• the person doesn't have the 10% (or better 25%) downpayment - banks don't lend 100% of the price, and of course there are costs associated with buying a house too (cleaning, painting, fixing problems you find after closing etc.)
  • the person doesn't have the income to qualify for the mortgage. Sure, you intend to rent it, but banks don't lend money on intent.
  • the person doesn't know how to find renters, screen renters so they end up only with good ones, pester renters who are late with rent, fix damage some renters cause (or just wear and tear) quickly between renters, and so on.
  • the person knows how to do all that, but doesn't want to do that work for that money in return.
  • the person is worried about the months with no rent (for whatever reason) and how they might end up having to cover the mortgage from their other income at times.
  • the person is concerned they might overpay for the property or buy in the "wrong" area and not see an overall growth in the value of the property by the time they want to sell it.

I know people who've bought second places, rented them out, covered the mortgage and then some, not minded the work (one for example rented to his sister at slightly less than she would have paid on the open market and both were happy with that deal; another was a handy guy who liked to fix things married to a handy lady who liked to re-upholster furniture and run garage sales), and ended up selling the property for a profit. They're happy. Doesn't mean you would be if you did the same, and most certainly doesn't mean everyone should do it.

You're taking a financial risk (the mortgage is still due if you have no tenant, your tenant isn't paying, or you have to spend a lot on a new roof or whatever), you're tying up your capital and your borrowing power, meaning some other opportunities may arise that you won't be able to take, and you're taking on time-bound work that can be both physically and emotionally difficult. None of that is something everyone should do.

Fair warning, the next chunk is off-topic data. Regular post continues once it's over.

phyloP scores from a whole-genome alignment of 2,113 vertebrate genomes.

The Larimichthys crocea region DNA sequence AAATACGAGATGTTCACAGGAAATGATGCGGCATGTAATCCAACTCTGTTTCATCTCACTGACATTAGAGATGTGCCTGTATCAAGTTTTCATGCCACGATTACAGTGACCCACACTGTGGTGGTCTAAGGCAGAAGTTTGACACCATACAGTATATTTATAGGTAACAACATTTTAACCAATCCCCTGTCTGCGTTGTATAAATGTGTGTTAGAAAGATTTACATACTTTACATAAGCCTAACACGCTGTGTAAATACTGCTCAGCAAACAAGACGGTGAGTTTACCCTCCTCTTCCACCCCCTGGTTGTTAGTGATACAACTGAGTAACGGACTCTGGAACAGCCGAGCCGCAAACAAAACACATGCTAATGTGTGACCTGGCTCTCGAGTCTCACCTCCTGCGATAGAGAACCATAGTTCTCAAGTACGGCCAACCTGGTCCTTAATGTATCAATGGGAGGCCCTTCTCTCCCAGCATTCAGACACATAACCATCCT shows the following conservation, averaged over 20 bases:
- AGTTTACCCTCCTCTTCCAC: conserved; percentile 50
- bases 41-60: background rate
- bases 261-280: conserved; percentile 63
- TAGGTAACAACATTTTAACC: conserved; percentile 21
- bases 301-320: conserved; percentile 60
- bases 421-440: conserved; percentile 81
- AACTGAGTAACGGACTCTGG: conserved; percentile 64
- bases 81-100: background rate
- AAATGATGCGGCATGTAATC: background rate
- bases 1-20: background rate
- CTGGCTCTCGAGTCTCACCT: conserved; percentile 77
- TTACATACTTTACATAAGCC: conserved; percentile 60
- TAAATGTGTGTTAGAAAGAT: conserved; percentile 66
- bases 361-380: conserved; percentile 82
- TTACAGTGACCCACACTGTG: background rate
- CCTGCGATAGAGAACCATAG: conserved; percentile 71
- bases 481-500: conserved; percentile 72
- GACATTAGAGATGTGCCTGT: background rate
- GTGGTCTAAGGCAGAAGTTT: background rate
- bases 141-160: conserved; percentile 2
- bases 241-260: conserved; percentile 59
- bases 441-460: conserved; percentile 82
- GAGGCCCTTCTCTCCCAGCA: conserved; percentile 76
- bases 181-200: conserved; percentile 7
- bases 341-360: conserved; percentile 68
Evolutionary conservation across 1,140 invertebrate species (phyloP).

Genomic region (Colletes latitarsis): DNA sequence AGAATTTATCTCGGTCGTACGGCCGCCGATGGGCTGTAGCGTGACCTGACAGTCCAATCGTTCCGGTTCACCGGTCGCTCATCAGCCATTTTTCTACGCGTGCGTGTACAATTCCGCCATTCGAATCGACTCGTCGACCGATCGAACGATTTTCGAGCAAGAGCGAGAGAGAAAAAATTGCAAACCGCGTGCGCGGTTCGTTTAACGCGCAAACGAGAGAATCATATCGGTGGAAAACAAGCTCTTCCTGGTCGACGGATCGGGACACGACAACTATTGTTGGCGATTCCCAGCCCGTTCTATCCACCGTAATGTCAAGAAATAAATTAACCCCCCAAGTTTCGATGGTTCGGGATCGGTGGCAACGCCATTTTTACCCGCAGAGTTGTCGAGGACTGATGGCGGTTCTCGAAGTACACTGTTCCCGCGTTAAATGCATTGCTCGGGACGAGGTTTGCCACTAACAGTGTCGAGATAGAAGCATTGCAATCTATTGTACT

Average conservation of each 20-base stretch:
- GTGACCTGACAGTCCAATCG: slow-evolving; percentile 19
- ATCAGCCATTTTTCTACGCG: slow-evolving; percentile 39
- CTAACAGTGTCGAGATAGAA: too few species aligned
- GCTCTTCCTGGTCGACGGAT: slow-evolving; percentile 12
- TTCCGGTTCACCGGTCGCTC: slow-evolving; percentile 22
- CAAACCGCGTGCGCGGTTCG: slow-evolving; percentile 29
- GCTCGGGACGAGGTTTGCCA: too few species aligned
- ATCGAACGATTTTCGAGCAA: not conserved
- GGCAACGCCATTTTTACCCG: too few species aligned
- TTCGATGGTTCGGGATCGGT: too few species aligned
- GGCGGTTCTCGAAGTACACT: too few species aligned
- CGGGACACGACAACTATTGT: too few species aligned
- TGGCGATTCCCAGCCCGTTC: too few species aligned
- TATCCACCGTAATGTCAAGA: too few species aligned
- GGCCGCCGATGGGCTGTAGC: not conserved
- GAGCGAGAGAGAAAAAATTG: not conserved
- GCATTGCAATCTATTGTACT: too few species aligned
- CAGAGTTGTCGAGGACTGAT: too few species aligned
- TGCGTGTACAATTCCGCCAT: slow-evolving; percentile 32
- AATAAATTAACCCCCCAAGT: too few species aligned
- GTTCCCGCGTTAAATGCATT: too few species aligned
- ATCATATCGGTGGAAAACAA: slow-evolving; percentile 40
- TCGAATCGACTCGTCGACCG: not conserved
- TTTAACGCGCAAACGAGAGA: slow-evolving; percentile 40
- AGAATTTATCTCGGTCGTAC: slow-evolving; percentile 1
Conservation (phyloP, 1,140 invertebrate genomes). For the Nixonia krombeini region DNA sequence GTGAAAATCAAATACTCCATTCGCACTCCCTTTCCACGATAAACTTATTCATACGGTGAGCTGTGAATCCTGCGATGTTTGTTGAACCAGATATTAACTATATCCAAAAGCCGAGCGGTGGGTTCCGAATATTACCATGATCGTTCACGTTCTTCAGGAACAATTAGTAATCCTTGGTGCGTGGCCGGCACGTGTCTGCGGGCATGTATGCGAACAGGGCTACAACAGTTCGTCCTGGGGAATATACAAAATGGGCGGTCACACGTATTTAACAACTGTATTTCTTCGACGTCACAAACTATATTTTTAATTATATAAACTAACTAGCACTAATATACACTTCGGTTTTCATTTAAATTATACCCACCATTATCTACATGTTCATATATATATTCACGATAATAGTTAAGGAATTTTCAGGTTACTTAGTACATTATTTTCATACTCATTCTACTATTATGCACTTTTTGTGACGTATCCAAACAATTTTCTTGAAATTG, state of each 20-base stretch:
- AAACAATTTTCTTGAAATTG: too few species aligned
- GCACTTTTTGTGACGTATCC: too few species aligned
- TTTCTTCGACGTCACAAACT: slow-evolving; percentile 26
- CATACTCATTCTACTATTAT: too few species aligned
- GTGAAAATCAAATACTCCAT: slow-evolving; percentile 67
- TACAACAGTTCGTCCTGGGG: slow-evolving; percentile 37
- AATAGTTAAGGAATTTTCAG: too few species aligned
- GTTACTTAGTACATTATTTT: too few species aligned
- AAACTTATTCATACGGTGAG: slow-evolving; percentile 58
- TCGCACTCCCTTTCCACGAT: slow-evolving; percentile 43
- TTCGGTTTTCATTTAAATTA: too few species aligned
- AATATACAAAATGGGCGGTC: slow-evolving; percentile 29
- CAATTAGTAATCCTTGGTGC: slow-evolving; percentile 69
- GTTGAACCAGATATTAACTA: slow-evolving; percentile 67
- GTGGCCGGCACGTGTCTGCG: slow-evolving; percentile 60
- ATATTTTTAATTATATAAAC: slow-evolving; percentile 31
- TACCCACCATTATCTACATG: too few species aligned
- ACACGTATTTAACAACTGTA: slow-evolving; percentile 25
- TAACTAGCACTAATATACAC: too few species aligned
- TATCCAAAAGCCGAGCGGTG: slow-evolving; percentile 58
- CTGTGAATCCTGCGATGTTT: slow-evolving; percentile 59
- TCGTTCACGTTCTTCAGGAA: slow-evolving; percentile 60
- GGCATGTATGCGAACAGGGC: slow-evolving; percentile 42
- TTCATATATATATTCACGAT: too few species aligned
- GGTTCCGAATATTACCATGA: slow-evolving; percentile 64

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    1. "Banks don't lend money on intent" -- but they do (it's called a business plan) -- this falsely implies that expected rent isn't considered at all. Typically, "borrowers can count 75% of their potential monthly rental income" when qualifying for an investment property mortgage. 2. How about adding to the bulleted list: The rent (especially after subtracting property management expenses) simply may not cover the mortgage payment.
    – nanoman
    Nov 28 '21 at 21:06
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    if op writes a business plan (and considers all these things) the bank may consider that. The bank is not going to use "I am sure i can get x a month for it" and approve based on that. Nov 28 '21 at 21:11
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First, your understanding of mortgages is wrong. Banks don’t buy properties and sell them on to their mortgage customers, they lend the customers the money and the customers buy the properties.